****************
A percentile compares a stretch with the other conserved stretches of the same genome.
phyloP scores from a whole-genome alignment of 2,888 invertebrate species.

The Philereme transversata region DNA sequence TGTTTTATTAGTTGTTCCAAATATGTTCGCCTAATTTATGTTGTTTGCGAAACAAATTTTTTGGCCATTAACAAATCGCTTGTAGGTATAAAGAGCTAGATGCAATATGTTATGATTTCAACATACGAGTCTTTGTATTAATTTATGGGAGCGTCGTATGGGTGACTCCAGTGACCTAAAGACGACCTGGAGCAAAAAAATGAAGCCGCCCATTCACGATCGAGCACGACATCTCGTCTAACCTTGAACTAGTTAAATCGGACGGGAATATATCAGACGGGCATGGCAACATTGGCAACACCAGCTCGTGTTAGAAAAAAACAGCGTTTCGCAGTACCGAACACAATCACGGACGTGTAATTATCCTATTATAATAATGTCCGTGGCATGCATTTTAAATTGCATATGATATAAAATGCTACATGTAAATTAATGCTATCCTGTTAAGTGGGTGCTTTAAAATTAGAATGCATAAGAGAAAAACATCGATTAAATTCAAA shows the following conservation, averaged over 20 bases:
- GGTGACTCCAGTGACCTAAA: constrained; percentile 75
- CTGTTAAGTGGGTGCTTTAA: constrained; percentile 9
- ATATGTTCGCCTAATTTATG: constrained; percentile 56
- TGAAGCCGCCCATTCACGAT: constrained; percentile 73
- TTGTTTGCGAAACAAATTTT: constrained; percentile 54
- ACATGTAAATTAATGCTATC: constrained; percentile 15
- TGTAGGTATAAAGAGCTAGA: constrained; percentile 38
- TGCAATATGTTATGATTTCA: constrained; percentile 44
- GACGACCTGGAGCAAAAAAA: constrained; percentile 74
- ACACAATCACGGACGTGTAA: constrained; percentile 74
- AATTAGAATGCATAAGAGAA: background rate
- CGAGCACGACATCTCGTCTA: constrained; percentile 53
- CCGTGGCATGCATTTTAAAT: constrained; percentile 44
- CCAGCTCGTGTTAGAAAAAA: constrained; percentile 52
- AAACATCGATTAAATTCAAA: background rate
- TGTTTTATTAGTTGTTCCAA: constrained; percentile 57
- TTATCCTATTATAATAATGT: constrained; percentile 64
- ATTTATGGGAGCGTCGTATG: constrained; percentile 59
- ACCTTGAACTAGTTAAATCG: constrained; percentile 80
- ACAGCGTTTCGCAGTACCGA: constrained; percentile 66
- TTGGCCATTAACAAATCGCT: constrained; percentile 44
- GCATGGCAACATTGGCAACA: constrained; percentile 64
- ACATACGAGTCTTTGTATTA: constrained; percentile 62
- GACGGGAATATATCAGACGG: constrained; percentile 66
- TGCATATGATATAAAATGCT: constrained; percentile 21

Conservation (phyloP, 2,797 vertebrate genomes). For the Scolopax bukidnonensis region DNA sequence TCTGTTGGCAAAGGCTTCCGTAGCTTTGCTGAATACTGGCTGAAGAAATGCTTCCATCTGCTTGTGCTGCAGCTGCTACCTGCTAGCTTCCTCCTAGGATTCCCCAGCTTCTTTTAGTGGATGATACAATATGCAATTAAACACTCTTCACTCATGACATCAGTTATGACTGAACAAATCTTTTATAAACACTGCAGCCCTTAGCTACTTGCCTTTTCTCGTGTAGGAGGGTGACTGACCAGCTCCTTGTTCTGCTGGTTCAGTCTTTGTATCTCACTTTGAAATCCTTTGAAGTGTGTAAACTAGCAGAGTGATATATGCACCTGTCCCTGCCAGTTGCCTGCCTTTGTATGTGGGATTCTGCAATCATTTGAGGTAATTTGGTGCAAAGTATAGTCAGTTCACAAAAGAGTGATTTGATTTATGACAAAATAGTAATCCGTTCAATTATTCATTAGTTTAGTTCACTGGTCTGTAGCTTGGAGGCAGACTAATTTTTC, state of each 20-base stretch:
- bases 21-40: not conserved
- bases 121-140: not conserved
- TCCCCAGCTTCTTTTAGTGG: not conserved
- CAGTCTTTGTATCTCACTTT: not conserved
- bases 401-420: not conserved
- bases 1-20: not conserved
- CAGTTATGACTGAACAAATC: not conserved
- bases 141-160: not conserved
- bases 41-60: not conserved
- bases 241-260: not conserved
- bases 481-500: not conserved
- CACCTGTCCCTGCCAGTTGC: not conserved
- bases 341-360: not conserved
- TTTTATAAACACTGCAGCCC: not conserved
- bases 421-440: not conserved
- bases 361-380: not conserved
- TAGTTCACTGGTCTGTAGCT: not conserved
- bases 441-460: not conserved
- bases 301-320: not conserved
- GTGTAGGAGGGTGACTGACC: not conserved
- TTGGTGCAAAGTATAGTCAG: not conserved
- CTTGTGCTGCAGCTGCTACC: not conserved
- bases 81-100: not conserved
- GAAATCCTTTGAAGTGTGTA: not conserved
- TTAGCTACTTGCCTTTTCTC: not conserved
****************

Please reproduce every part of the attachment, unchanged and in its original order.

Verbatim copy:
A percentile compares a stretch with the other conserved stretches of the same genome.
phyloP scores from a whole-genome alignment of 2,888 invertebrate species.

The Philereme transversata region DNA sequence TGTTTTATTAGTTGTTCCAAATATGTTCGCCTAATTTATGTTGTTTGCGAAACAAATTTTTTGGCCATTAACAAATCGCTTGTAGGTATAAAGAGCTAGATGCAATATGTTATGATTTCAACATACGAGTCTTTGTATTAATTTATGGGAGCGTCGTATGGGTGACTCCAGTGACCTAAAGACGACCTGGAGCAAAAAAATGAAGCCGCCCATTCACGATCGAGCACGACATCTCGTCTAACCTTGAACTAGTTAAATCGGACGGGAATATATCAGACGGGCATGGCAACATTGGCAACACCAGCTCGTGTTAGAAAAAAACAGCGTTTCGCAGTACCGAACACAATCACGGACGTGTAATTATCCTATTATAATAATGTCCGTGGCATGCATTTTAAATTGCATATGATATAAAATGCTACATGTAAATTAATGCTATCCTGTTAAGTGGGTGCTTTAAAATTAGAATGCATAAGAGAAAAACATCGATTAAATTCAAA shows the following conservation, averaged over 20 bases:
- GGTGACTCCAGTGACCTAAA: constrained; percentile 75
- CTGTTAAGTGGGTGCTTTAA: constrained; percentile 9
- ATATGTTCGCCTAATTTATG: constrained; percentile 56
- TGAAGCCGCCCATTCACGAT: constrained; percentile 73
- TTGTTTGCGAAACAAATTTT: constrained; percentile 54
- ACATGTAAATTAATGCTATC: constrained; percentile 15
- TGTAGGTATAAAGAGCTAGA: constrained; percentile 38
- TGCAATATGTTATGATTTCA: constrained; percentile 44
- GACGACCTGGAGCAAAAAAA: constrained; percentile 74
- ACACAATCACGGACGTGTAA: constrained; percentile 74
- AATTAGAATGCATAAGAGAA: background rate
- CGAGCACGACATCTCGTCTA: constrained; percentile 53
- CCGTGGCATGCATTTTAAAT: constrained; percentile 44
- CCAGCTCGTGTTAGAAAAAA: constrained; percentile 52
- AAACATCGATTAAATTCAAA: background rate
- TGTTTTATTAGTTGTTCCAA: constrained; percentile 57
- TTATCCTATTATAATAATGT: constrained; percentile 64
- ATTTATGGGAGCGTCGTATG: constrained; percentile 59
- ACCTTGAACTAGTTAAATCG: constrained; percentile 80
- ACAGCGTTTCGCAGTACCGA: constrained; percentile 66
- TTGGCCATTAACAAATCGCT: constrained; percentile 44
- GCATGGCAACATTGGCAACA: constrained; percentile 64
- ACATACGAGTCTTTGTATTA: constrained; percentile 62
- GACGGGAATATATCAGACGG: constrained; percentile 66
- TGCATATGATATAAAATGCT: constrained; percentile 21

Conservation (phyloP, 2,797 vertebrate genomes). For the Scolopax bukidnonensis region DNA sequence TCTGTTGGCAAAGGCTTCCGTAGCTTTGCTGAATACTGGCTGAAGAAATGCTTCCATCTGCTTGTGCTGCAGCTGCTACCTGCTAGCTTCCTCCTAGGATTCCCCAGCTTCTTTTAGTGGATGATACAATATGCAATTAAACACTCTTCACTCATGACATCAGTTATGACTGAACAAATCTTTTATAAACACTGCAGCCCTTAGCTACTTGCCTTTTCTCGTGTAGGAGGGTGACTGACCAGCTCCTTGTTCTGCTGGTTCAGTCTTTGTATCTCACTTTGAAATCCTTTGAAGTGTGTAAACTAGCAGAGTGATATATGCACCTGTCCCTGCCAGTTGCCTGCCTTTGTATGTGGGATTCTGCAATCATTTGAGGTAATTTGGTGCAAAGTATAGTCAGTTCACAAAAGAGTGATTTGATTTATGACAAAATAGTAATCCGTTCAATTATTCATTAGTTTAGTTCACTGGTCTGTAGCTTGGAGGCAGACTAATTTTTC, state of each 20-base stretch:
- bases 21-40: not conserved
- bases 121-140: not conserved
- TCCCCAGCTTCTTTTAGTGG: not conserved
- CAGTCTTTGTATCTCACTTT: not conserved
- bases 401-420: not conserved
- bases 1-20: not conserved
- CAGTTATGACTGAACAAATC: not conserved
- bases 141-160: not conserved
- bases 41-60: not conserved
- bases 241-260: not conserved
- bases 481-500: not conserved
- CACCTGTCCCTGCCAGTTGC: not conserved
- bases 341-360: not conserved
- TTTTATAAACACTGCAGCCC: not conserved
- bases 421-440: not conserved
- bases 361-380: not conserved
- TAGTTCACTGGTCTGTAGCT: not conserved
- bases 441-460: not conserved
- bases 301-320: not conserved
- GTGTAGGAGGGTGACTGACC: not conserved
- TTGGTGCAAAGTATAGTCAG: not conserved
- CTTGTGCTGCAGCTGCTACC: not conserved
- bases 81-100: not conserved
- GAAATCCTTTGAAGTGTGTA: not conserved
- TTAGCTACTTGCCTTTTCTC: not conserved